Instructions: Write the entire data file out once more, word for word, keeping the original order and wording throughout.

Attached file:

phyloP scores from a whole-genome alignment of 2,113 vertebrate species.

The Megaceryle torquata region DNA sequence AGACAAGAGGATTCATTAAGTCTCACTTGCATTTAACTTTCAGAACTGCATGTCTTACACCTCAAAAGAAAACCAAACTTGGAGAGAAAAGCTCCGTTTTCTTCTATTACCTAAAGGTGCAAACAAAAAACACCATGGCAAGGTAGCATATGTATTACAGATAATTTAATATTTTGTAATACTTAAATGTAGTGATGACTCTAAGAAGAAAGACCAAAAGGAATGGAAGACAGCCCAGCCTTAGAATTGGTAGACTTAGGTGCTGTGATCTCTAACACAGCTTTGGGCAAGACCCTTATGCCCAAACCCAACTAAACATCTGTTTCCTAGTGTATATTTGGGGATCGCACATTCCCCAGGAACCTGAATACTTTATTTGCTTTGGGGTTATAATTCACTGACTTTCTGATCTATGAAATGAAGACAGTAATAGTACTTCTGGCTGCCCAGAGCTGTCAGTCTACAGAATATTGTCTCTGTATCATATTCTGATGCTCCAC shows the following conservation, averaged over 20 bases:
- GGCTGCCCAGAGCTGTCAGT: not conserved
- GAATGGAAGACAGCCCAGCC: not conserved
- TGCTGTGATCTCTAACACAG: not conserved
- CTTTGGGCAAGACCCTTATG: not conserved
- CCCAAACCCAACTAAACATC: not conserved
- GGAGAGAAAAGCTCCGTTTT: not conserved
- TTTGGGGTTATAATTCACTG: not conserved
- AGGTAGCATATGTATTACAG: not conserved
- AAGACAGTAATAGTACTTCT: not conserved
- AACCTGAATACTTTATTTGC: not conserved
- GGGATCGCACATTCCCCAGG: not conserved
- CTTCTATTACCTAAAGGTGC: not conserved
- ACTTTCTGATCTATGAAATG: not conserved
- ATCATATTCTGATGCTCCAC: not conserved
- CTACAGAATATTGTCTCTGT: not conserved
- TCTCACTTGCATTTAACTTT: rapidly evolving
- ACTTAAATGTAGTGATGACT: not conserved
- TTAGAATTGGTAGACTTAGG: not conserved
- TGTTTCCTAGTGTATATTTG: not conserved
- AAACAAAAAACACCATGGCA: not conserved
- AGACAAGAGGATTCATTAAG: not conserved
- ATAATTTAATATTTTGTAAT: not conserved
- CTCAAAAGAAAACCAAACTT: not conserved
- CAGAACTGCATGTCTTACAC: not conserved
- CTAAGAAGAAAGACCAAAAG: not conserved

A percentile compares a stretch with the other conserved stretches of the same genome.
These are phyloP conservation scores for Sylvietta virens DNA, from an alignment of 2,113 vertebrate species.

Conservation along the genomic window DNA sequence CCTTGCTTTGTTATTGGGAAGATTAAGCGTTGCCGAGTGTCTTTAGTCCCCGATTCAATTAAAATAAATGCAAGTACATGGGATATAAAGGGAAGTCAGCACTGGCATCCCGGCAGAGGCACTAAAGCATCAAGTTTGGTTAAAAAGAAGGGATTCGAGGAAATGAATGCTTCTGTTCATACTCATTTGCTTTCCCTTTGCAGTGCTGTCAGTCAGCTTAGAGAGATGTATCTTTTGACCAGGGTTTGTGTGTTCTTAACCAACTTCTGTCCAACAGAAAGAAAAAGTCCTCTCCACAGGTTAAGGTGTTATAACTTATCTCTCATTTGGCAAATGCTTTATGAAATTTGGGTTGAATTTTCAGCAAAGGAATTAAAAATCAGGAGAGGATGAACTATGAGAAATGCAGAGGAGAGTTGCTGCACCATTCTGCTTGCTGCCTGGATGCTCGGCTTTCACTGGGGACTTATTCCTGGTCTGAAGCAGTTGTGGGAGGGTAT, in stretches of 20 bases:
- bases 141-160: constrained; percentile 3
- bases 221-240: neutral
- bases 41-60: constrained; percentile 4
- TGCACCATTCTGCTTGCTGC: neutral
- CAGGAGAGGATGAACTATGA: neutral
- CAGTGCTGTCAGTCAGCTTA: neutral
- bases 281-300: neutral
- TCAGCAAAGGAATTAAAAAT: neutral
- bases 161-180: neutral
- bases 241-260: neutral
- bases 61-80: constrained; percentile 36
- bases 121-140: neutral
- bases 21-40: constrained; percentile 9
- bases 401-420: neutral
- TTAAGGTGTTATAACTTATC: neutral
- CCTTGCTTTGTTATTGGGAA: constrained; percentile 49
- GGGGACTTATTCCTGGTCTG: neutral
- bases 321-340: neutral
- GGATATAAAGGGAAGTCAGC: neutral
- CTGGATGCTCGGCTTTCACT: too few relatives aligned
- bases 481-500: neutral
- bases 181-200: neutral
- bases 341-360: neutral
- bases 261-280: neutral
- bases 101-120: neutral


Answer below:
phyloP scores from a whole-genome alignment of 2,113 vertebrate species.

The Megaceryle torquata region DNA sequence AGACAAGAGGATTCATTAAGTCTCACTTGCATTTAACTTTCAGAACTGCATGTCTTACACCTCAAAAGAAAACCAAACTTGGAGAGAAAAGCTCCGTTTTCTTCTATTACCTAAAGGTGCAAACAAAAAACACCATGGCAAGGTAGCATATGTATTACAGATAATTTAATATTTTGTAATACTTAAATGTAGTGATGACTCTAAGAAGAAAGACCAAAAGGAATGGAAGACAGCCCAGCCTTAGAATTGGTAGACTTAGGTGCTGTGATCTCTAACACAGCTTTGGGCAAGACCCTTATGCCCAAACCCAACTAAACATCTGTTTCCTAGTGTATATTTGGGGATCGCACATTCCCCAGGAACCTGAATACTTTATTTGCTTTGGGGTTATAATTCACTGACTTTCTGATCTATGAAATGAAGACAGTAATAGTACTTCTGGCTGCCCAGAGCTGTCAGTCTACAGAATATTGTCTCTGTATCATATTCTGATGCTCCAC shows the following conservation, averaged over 20 bases:
- GGCTGCCCAGAGCTGTCAGT: not conserved
- GAATGGAAGACAGCCCAGCC: not conserved
- TGCTGTGATCTCTAACACAG: not conserved
- CTTTGGGCAAGACCCTTATG: not conserved
- CCCAAACCCAACTAAACATC: not conserved
- GGAGAGAAAAGCTCCGTTTT: not conserved
- TTTGGGGTTATAATTCACTG: not conserved
- AGGTAGCATATGTATTACAG: not conserved
- AAGACAGTAATAGTACTTCT: not conserved
- AACCTGAATACTTTATTTGC: not conserved
- GGGATCGCACATTCCCCAGG: not conserved
- CTTCTATTACCTAAAGGTGC: not conserved
- ACTTTCTGATCTATGAAATG: not conserved
- ATCATATTCTGATGCTCCAC: not conserved
- CTACAGAATATTGTCTCTGT: not conserved
- TCTCACTTGCATTTAACTTT: rapidly evolving
- ACTTAAATGTAGTGATGACT: not conserved
- TTAGAATTGGTAGACTTAGG: not conserved
- TGTTTCCTAGTGTATATTTG: not conserved
- AAACAAAAAACACCATGGCA: not conserved
- AGACAAGAGGATTCATTAAG: not conserved
- ATAATTTAATATTTTGTAAT: not conserved
- CTCAAAAGAAAACCAAACTT: not conserved
- CAGAACTGCATGTCTTACAC: not conserved
- CTAAGAAGAAAGACCAAAAG: not conserved

A percentile compares a stretch with the other conserved stretches of the same genome.
These are phyloP conservation scores for Sylvietta virens DNA, from an alignment of 2,113 vertebrate species.

Conservation along the genomic window DNA sequence CCTTGCTTTGTTATTGGGAAGATTAAGCGTTGCCGAGTGTCTTTAGTCCCCGATTCAATTAAAATAAATGCAAGTACATGGGATATAAAGGGAAGTCAGCACTGGCATCCCGGCAGAGGCACTAAAGCATCAAGTTTGGTTAAAAAGAAGGGATTCGAGGAAATGAATGCTTCTGTTCATACTCATTTGCTTTCCCTTTGCAGTGCTGTCAGTCAGCTTAGAGAGATGTATCTTTTGACCAGGGTTTGTGTGTTCTTAACCAACTTCTGTCCAACAGAAAGAAAAAGTCCTCTCCACAGGTTAAGGTGTTATAACTTATCTCTCATTTGGCAAATGCTTTATGAAATTTGGGTTGAATTTTCAGCAAAGGAATTAAAAATCAGGAGAGGATGAACTATGAGAAATGCAGAGGAGAGTTGCTGCACCATTCTGCTTGCTGCCTGGATGCTCGGCTTTCACTGGGGACTTATTCCTGGTCTGAAGCAGTTGTGGGAGGGTAT, in stretches of 20 bases:
- bases 141-160: constrained; percentile 3
- bases 221-240: neutral
- bases 41-60: constrained; percentile 4
- TGCACCATTCTGCTTGCTGC: neutral
- CAGGAGAGGATGAACTATGA: neutral
- CAGTGCTGTCAGTCAGCTTA: neutral
- bases 281-300: neutral
- TCAGCAAAGGAATTAAAAAT: neutral
- bases 161-180: neutral
- bases 241-260: neutral
- bases 61-80: constrained; percentile 36
- bases 121-140: neutral
- bases 21-40: constrained; percentile 9
- bases 401-420: neutral
- TTAAGGTGTTATAACTTATC: neutral
- CCTTGCTTTGTTATTGGGAA: constrained; percentile 49
- GGGGACTTATTCCTGGTCTG: neutral
- bases 321-340: neutral
- GGATATAAAGGGAAGTCAGC: neutral
- CTGGATGCTCGGCTTTCACT: too few relatives aligned
- bases 481-500: neutral
- bases 181-200: neutral
- bases 341-360: neutral
- bases 261-280: neutral
- bases 101-120: neutral